For Anne Carson, in her essay Totality: The Colour of Eclipse (read it here), colour disappears into non-colour, about which she asks the most beautiful philosophical question: “Would that be like waking from a dream in the wrong direction and finding yourself on the back side of your own mind?" Emily Dickinson says the same thing but in her deceptively simple way:

Sunset at Night — is natural —
But Sunset on the Dawn —
Reverses Nature.

Dickinson is probably referring to the solar eclipses of 1869 and/or 1878, which were visible in her hometown, Amherst, Massachusetts. Mark Twain also saw the 1869 eclipse, on which he bases A Connecticut Yankee in King Arthur's Court (1889). “It got to be pitch dark, at last, and the multitude groaned with horror to feel the cold uncanny night breezes fan through the place…"

Yes, the air becomes thin and it suddenly gets cold. “Pink faces went green, and it became colder than ever. This was the defeat of the sun," Woolf writes. Dillard feels “as if someone was standing between you and the fire". In the unnatural light, my shadow turned grey, as if I could disappear with the sun. Two ducks came ashore and began to graze. My burning eyes grew tired. Clouds reflected a strange pink and blue and there was a deep hole in the sky. It was the black circle of the moon, “an abrupt black body out of nowhere", says Dillard.

Midnight at noon

All the authors go on to describe the darkness and deadness of a full solar eclipse. It's like “a rush of gloom, a tornado, a cannonball, a loping god, the heeling over of a boat, a slug of anaesthetic up your arm", writes Carson. Woolf says: “This was the end. The flesh and the blood of the world was dead; only the skeleton was left." As always, it's short and concise for Dickinson: “Midnight's due at Noon." The corona looks to Dillard like an “old wedding band in the sky", thinly weathered from long wear. “We are forsaken by light," says Carson, and within that totality you might start asking yourself “certain questions that hang at the back of the mind". Those voices of my ancestors.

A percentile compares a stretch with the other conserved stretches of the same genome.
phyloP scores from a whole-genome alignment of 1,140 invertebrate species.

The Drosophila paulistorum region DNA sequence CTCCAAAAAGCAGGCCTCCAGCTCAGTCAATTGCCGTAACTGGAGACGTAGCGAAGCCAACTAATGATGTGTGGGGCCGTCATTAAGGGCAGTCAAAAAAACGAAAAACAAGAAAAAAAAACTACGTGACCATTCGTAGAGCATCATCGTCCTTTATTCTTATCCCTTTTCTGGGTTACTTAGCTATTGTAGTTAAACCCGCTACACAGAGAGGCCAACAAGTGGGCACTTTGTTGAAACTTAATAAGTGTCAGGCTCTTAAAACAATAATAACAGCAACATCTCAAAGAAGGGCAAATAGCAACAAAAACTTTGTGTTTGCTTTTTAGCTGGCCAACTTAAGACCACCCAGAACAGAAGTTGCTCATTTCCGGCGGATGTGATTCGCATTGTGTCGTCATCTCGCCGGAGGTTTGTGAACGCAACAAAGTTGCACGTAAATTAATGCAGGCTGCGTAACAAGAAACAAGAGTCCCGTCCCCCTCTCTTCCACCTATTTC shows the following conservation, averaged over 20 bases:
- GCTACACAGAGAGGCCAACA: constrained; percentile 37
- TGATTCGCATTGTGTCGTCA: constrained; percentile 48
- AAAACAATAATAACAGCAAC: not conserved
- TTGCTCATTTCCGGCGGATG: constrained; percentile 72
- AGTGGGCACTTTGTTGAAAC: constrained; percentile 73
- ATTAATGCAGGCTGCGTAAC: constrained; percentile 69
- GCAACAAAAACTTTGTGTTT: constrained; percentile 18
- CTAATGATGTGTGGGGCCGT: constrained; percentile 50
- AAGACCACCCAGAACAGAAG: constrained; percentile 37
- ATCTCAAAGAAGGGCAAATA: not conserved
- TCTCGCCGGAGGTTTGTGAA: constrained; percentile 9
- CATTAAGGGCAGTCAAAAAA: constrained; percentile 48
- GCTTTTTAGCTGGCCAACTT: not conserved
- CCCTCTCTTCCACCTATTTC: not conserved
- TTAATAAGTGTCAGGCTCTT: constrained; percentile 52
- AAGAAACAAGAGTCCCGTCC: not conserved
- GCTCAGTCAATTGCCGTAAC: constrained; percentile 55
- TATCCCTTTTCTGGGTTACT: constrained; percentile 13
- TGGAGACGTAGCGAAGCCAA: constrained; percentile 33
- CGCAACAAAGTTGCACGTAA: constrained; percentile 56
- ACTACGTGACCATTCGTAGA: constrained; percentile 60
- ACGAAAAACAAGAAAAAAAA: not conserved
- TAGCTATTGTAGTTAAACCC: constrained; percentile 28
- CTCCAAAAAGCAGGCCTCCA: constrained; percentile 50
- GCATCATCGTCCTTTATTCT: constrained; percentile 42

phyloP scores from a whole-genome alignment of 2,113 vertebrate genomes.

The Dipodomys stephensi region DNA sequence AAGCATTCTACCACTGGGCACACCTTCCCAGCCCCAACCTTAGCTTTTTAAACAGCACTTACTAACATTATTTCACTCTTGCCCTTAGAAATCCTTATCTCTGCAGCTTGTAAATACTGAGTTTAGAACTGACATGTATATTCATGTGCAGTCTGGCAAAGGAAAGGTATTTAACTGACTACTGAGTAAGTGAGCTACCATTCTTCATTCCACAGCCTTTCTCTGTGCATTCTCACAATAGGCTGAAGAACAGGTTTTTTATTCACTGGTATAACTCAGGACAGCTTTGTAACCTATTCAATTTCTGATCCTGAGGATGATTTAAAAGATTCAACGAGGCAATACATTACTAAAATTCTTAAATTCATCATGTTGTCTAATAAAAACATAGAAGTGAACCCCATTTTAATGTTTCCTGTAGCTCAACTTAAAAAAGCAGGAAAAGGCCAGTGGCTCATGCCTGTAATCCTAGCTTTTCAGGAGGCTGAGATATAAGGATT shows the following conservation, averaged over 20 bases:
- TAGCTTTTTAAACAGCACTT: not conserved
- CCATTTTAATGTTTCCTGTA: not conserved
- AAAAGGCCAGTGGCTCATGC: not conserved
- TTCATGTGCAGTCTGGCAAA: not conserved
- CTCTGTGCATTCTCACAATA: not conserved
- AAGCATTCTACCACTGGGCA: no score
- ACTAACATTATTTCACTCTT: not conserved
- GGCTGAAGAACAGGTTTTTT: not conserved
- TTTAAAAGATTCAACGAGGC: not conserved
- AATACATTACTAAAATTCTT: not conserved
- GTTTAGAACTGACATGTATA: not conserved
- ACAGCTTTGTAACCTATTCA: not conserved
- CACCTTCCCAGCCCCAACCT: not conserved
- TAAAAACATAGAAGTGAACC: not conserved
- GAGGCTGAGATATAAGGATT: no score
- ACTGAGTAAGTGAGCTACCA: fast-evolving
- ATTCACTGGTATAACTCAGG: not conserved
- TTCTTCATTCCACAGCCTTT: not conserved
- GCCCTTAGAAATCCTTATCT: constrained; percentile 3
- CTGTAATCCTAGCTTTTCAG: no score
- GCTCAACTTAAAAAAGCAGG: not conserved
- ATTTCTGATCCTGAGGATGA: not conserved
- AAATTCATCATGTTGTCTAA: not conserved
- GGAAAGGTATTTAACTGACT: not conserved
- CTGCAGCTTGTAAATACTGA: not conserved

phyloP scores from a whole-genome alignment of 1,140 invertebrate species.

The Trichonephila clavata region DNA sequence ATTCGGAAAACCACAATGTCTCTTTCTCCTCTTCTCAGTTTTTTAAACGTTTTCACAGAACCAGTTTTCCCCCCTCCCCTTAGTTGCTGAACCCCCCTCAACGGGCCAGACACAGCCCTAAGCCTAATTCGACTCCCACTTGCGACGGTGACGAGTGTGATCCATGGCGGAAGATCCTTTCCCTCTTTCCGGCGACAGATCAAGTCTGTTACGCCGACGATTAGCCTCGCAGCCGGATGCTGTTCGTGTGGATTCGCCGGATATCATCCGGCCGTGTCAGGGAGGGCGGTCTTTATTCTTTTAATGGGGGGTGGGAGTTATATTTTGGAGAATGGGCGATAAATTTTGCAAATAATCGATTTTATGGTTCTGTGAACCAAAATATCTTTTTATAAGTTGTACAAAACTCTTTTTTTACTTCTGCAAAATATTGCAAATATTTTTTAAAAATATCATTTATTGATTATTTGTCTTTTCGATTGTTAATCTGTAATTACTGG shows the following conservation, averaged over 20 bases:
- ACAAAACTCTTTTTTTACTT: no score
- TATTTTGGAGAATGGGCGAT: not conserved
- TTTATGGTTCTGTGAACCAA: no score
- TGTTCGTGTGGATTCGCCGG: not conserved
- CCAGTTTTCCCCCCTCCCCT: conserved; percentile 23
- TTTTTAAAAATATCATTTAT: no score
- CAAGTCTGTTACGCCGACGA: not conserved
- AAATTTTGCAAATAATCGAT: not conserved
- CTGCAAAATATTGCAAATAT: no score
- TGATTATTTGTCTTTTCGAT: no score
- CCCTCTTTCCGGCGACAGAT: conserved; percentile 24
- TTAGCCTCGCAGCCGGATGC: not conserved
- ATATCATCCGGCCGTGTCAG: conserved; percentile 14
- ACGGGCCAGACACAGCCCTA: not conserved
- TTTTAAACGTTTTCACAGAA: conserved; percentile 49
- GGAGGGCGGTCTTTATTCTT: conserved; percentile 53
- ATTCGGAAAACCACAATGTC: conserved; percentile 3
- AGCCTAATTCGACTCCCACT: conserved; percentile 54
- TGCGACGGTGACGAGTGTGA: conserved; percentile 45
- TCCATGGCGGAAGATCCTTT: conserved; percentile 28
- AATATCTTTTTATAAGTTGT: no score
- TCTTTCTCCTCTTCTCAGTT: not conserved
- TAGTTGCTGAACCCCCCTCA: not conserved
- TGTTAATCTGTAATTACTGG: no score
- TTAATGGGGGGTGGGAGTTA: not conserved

But for us in Oronoco Bay Park, the darkness wasn't total. At 87%, we remained hesitant in foggy colours — no shiny wedding ring in the sky indicating that everything was finished. You decided for yourself when it was over for you, then quietly drifted off into the background, where Bonnie was trying to make a comeback.

With a total eclipse, it's as if the sun rises for a second time that day. In Vesper Flights, Macdonald says of this moment: “For it turns out there's something even more affecting than watching the sun disappear into a hole. Watching the sun climb out of it." Light and colours came back for Woolf like something that had knelt and risen again.

Sister blues

Since then, I've been standing in our garden for a moment every day wearing my battered cardboard glasses like the Blues Brothers' lost younger sister, looking directly into the sun. And every day the sun is perfectly round, exactly as it should be. At some point, I also started humming a tune, Skimme by Laurika Rauch. “Weerlose, weerlose mense…" (Defenceless, defenceless people.)

I tried to think of what was written in Afrikaans about solar eclipses — a composite collection of poetry by Fanie Olivier, Jaco Botha's Sweisbril  (1999), but I could not remember enough to write about it. The rest of the song about the defenceless people I happily still knew: “In ’n middernagland,/ Sonder grense of tyd/ En ’n ewigheid weg van die son/ En ’n ewigheid weg van die son.”

♦ VWB ♦